Genetic Profile in Patients With Aortic Syndrome

Overview

The overall prevalence has increased significantly in the general population, which may be due in part to advances in diagnostic techniques, such as improved imaging techniques. Aortic dissection (AD) can cause sudden cardiac death (SCD). Approximately 95% of thoracic AAS are clinically "silent" until a life-threatening complication arises in an unpredictable manner and presents as sudden cardiac death. The peak incidence of death caused by aortic dissection occurs within 48 hours, therefore, timely diagnosis is essential and saves lives. We have traditionally associated as risk factors in patients with ASA long-term arterial hypertension, present in 66-75% of cases, smoking, dyslipidemia or atherosclerotic disease. Likewise, any condition that alters the structure of the aorta such as: collagen diseases, aneurysms, bicuspid aorta, and manipulation of the thoracic aorta (cardiac surgery, 18%, or percutaneous intervention that can injure the intima) is involved in ASA. In addition to the well-known hereditary syndromes that affect collagen (Marfan, Elher-Danlos …) there is a clear familial aggregation: 13-19% of patients without identifiable syndrome have first-degree relatives with thoracic aortic aneurysms or ICD, something that has been called "thoracic aortic dissection and familial aneurysm syndrome." Notable achievements have been made in the discovery of genetic mutations associated with SAA and key regulatory molecules involved, including the extracellular matrix (ECM), cytoskeletal proteins, and the TGF-β signaling pathway. Identification of the causative gene is advantageous for both patients and their families, especially those who do not show symptoms. The specific underlying genotype could benefit the process of diagnosis, surveillance and surgery, with the aim of reducing morbidity and mortality

Study Type

  • Study Type: Observational
  • Study Design
    • Time Perspective: Prospective
  • Study Primary Completion Date: March 30, 2022

Detailed Description

HYPOTHESIS.: A proportion of patients admitted to the Hospital with a diagnosis of Aortic Syndrome without phenotypic characteristics are carriers of mutations. The presence of these mutations can condition both the indication for treatment, post-surgical aortic remodeling, and family traceability. OBJECTIVE.: The objective of this study is to analyze the prevalence of mutations in non-phenotypic patients admitted urgently due to Aortic Syndrome. Material and method: Patients admitted to the Intensive Care Unit of the Virgen del Rocio University Hospital in Seville (third level Hospital) with the diagnosis of Aortic Syndrome will be included. The clinical and angiographic variables were analyzed. All patients will undergo, with prior informed consent, a peripheral blood extraction, from which a DNA sample will be obtained using the ChemagicTM 360 equipment. This DNA will be processed for massive sequencing on Illumina's NextSeq500 platform using the technology Capture SeqCap EZ Choice Library NimbleGen. The data generated will be analyzed bioinformatically and the identified variants prioritized based on their population frequency (<0.01), location (exonic and close to splicing sites), their presence in databases of clinical significance ClinVar, HGMD and LOVD and the phenotypic association of the mutated gene OMIM and Orphanet.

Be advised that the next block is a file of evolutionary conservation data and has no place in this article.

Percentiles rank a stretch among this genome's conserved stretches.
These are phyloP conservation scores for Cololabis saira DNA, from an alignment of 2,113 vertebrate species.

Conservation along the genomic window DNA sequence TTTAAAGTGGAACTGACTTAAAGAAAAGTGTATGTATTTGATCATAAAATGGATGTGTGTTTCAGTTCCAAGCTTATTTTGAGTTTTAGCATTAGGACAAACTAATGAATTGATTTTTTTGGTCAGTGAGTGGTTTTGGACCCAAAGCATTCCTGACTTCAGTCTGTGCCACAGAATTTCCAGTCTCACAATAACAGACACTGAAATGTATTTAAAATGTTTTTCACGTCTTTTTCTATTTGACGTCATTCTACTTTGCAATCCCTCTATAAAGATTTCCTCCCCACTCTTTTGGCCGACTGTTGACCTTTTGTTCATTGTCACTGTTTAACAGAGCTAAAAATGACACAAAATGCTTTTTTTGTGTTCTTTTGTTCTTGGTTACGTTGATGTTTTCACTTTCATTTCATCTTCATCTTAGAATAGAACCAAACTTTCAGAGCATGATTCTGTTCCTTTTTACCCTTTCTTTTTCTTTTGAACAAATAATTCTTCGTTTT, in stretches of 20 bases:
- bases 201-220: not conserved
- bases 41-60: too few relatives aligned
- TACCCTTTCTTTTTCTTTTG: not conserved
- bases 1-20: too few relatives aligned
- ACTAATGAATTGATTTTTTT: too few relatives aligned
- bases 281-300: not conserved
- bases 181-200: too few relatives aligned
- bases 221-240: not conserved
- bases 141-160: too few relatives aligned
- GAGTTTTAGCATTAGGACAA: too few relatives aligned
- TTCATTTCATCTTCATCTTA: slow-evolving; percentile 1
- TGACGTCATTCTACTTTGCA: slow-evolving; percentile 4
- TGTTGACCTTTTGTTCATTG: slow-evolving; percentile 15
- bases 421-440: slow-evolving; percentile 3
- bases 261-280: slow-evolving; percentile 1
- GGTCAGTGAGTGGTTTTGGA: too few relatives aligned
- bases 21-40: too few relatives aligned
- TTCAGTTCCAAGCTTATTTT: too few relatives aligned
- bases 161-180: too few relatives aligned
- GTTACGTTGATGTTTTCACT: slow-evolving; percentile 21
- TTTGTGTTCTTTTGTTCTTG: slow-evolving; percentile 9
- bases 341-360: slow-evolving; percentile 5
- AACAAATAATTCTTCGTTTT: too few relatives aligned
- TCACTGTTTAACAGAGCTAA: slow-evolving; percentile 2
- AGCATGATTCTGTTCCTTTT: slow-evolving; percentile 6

Interventions

  • Genetic: genetic analysis
    • Intervention details: sampling in peripheral blood for the Methodology: Automatic DNA extraction (ChemagicTM 360) Mass sequencing using SeqCap EZ Choice Library capture technology (NimbleGen) and NextSeq sequencer (Illumina). Bioinformatic analysis:. Identification of point mutations and small deletions or insertions Analysis of CNVs using the BEDtools program package Search of the identified variants in the following public databases: 1000G, dbSNP, ExAC, EVS, GenomADm CSVS and DGV. Those with a MAF> 1% have been considered benign, in public or private databases of our population. The analysis process has focused exclusively on the genes described to date as associated with the pathology under study and included in the panel used. The reference sequences used for these genes are: determination of possible mutations, nucleotics, etc.

Clinical Trial Outcome Measures

Primary Measures

  • % of patients with presence of Missense mutations
    • Time Frame: post-treatment
    • massive sequencing
  • % of patients with presence of splicing mutations
    • Time Frame: post-treatment
    • massive sequencing
  • % of patients with presence of frameshift mutations
    • Time Frame: post-treatment
    • massive sequencing
  • % of patients with presence of nonframeshift mutations
    • Time Frame: post-treatment
    • massive sequencing

Participating in This Clinical Trial

Inclusion Criteria

  • Patient older than 16 years – Patients admitted alive with a diagnosis of acute aortic syndrome – Written consent to be DNA analysis and conservation in the DNA bank Exclusion Criteria:

  • Refusal to participate in the study and , or analysis of their DNA. – Without life expectancy and , or Income without life.

Gender Eligibility: All

Minimum Age: 16 Years

Maximum Age: N/A

Are Healthy Volunteers Accepted: Accepts Healthy Volunteers

Investigator Details

  • Lead Sponsor
    • Hospitales Universitarios Virgen del Rocío
  • Provider of Information About this Clinical Study
    • Principal Investigator: Antonio M. Puppo Moreno, Principal Investigator – Hospitales Universitarios Virgen del Rocío
  • Overall Official(s)
    • Antonio M Puppo Moreno, MD;PhD, Principal Investigator, Andaluz Health Service

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